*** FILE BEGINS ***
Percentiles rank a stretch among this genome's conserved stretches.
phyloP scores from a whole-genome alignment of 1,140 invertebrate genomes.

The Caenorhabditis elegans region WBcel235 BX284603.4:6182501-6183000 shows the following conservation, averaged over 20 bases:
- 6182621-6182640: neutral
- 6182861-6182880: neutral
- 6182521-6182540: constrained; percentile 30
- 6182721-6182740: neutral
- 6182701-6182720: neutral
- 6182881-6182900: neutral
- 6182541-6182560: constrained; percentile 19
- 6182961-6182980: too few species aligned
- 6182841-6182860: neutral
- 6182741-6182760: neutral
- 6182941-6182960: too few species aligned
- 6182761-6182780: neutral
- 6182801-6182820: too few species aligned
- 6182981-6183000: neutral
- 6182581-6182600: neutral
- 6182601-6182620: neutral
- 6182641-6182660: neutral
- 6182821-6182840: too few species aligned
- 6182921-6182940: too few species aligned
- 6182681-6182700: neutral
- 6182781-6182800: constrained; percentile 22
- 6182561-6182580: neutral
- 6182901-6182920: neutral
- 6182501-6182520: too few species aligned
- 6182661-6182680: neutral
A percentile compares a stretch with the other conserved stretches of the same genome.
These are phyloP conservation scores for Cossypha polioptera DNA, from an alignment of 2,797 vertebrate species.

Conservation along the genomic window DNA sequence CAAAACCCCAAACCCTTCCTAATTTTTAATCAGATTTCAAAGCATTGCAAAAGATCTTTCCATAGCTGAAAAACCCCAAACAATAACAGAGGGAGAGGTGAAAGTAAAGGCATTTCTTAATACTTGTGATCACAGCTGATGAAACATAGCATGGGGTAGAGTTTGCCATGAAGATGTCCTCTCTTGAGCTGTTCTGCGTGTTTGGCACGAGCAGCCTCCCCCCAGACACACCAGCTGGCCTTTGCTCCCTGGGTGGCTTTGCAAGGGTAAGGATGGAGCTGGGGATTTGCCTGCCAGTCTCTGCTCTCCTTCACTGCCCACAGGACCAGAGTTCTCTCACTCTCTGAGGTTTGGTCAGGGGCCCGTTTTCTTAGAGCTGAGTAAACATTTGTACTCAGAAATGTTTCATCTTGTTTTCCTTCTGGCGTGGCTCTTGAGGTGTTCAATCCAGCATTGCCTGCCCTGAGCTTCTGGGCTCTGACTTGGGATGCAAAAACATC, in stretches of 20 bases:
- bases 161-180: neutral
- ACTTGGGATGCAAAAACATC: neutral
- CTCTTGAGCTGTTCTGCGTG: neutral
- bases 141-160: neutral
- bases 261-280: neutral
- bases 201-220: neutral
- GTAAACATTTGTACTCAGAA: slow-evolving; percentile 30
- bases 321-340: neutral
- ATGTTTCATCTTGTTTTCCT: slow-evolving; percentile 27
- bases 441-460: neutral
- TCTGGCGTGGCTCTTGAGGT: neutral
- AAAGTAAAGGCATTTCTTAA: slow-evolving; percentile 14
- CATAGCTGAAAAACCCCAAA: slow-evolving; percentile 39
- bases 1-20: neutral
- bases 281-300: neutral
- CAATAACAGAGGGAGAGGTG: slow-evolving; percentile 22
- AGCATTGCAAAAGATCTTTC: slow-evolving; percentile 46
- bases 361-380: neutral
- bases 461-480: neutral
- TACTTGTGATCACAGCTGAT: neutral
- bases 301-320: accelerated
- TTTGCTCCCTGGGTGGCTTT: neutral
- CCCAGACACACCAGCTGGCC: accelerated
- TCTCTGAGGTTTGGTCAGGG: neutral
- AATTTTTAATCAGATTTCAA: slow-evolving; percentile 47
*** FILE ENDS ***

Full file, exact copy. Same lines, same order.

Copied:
Percentiles rank a stretch among this genome's conserved stretches.
phyloP scores from a whole-genome alignment of 1,140 invertebrate genomes.

The Caenorhabditis elegans region WBcel235 BX284603.4:6182501-6183000 shows the following conservation, averaged over 20 bases:
- 6182621-6182640: neutral
- 6182861-6182880: neutral
- 6182521-6182540: constrained; percentile 30
- 6182721-6182740: neutral
- 6182701-6182720: neutral
- 6182881-6182900: neutral
- 6182541-6182560: constrained; percentile 19
- 6182961-6182980: too few species aligned
- 6182841-6182860: neutral
- 6182741-6182760: neutral
- 6182941-6182960: too few species aligned
- 6182761-6182780: neutral
- 6182801-6182820: too few species aligned
- 6182981-6183000: neutral
- 6182581-6182600: neutral
- 6182601-6182620: neutral
- 6182641-6182660: neutral
- 6182821-6182840: too few species aligned
- 6182921-6182940: too few species aligned
- 6182681-6182700: neutral
- 6182781-6182800: constrained; percentile 22
- 6182561-6182580: neutral
- 6182901-6182920: neutral
- 6182501-6182520: too few species aligned
- 6182661-6182680: neutral
A percentile compares a stretch with the other conserved stretches of the same genome.
These are phyloP conservation scores for Cossypha polioptera DNA, from an alignment of 2,797 vertebrate species.

Conservation along the genomic window DNA sequence CAAAACCCCAAACCCTTCCTAATTTTTAATCAGATTTCAAAGCATTGCAAAAGATCTTTCCATAGCTGAAAAACCCCAAACAATAACAGAGGGAGAGGTGAAAGTAAAGGCATTTCTTAATACTTGTGATCACAGCTGATGAAACATAGCATGGGGTAGAGTTTGCCATGAAGATGTCCTCTCTTGAGCTGTTCTGCGTGTTTGGCACGAGCAGCCTCCCCCCAGACACACCAGCTGGCCTTTGCTCCCTGGGTGGCTTTGCAAGGGTAAGGATGGAGCTGGGGATTTGCCTGCCAGTCTCTGCTCTCCTTCACTGCCCACAGGACCAGAGTTCTCTCACTCTCTGAGGTTTGGTCAGGGGCCCGTTTTCTTAGAGCTGAGTAAACATTTGTACTCAGAAATGTTTCATCTTGTTTTCCTTCTGGCGTGGCTCTTGAGGTGTTCAATCCAGCATTGCCTGCCCTGAGCTTCTGGGCTCTGACTTGGGATGCAAAAACATC, in stretches of 20 bases:
- bases 161-180: neutral
- ACTTGGGATGCAAAAACATC: neutral
- CTCTTGAGCTGTTCTGCGTG: neutral
- bases 141-160: neutral
- bases 261-280: neutral
- bases 201-220: neutral
- GTAAACATTTGTACTCAGAA: slow-evolving; percentile 30
- bases 321-340: neutral
- ATGTTTCATCTTGTTTTCCT: slow-evolving; percentile 27
- bases 441-460: neutral
- TCTGGCGTGGCTCTTGAGGT: neutral
- AAAGTAAAGGCATTTCTTAA: slow-evolving; percentile 14
- CATAGCTGAAAAACCCCAAA: slow-evolving; percentile 39
- bases 1-20: neutral
- bases 281-300: neutral
- CAATAACAGAGGGAGAGGTG: slow-evolving; percentile 22
- AGCATTGCAAAAGATCTTTC: slow-evolving; percentile 46
- bases 361-380: neutral
- bases 461-480: neutral
- TACTTGTGATCACAGCTGAT: neutral
- bases 301-320: accelerated
- TTTGCTCCCTGGGTGGCTTT: neutral
- CCCAGACACACCAGCTGGCC: accelerated
- TCTCTGAGGTTTGGTCAGGG: neutral
- AATTTTTAATCAGATTTCAA: slow-evolving; percentile 47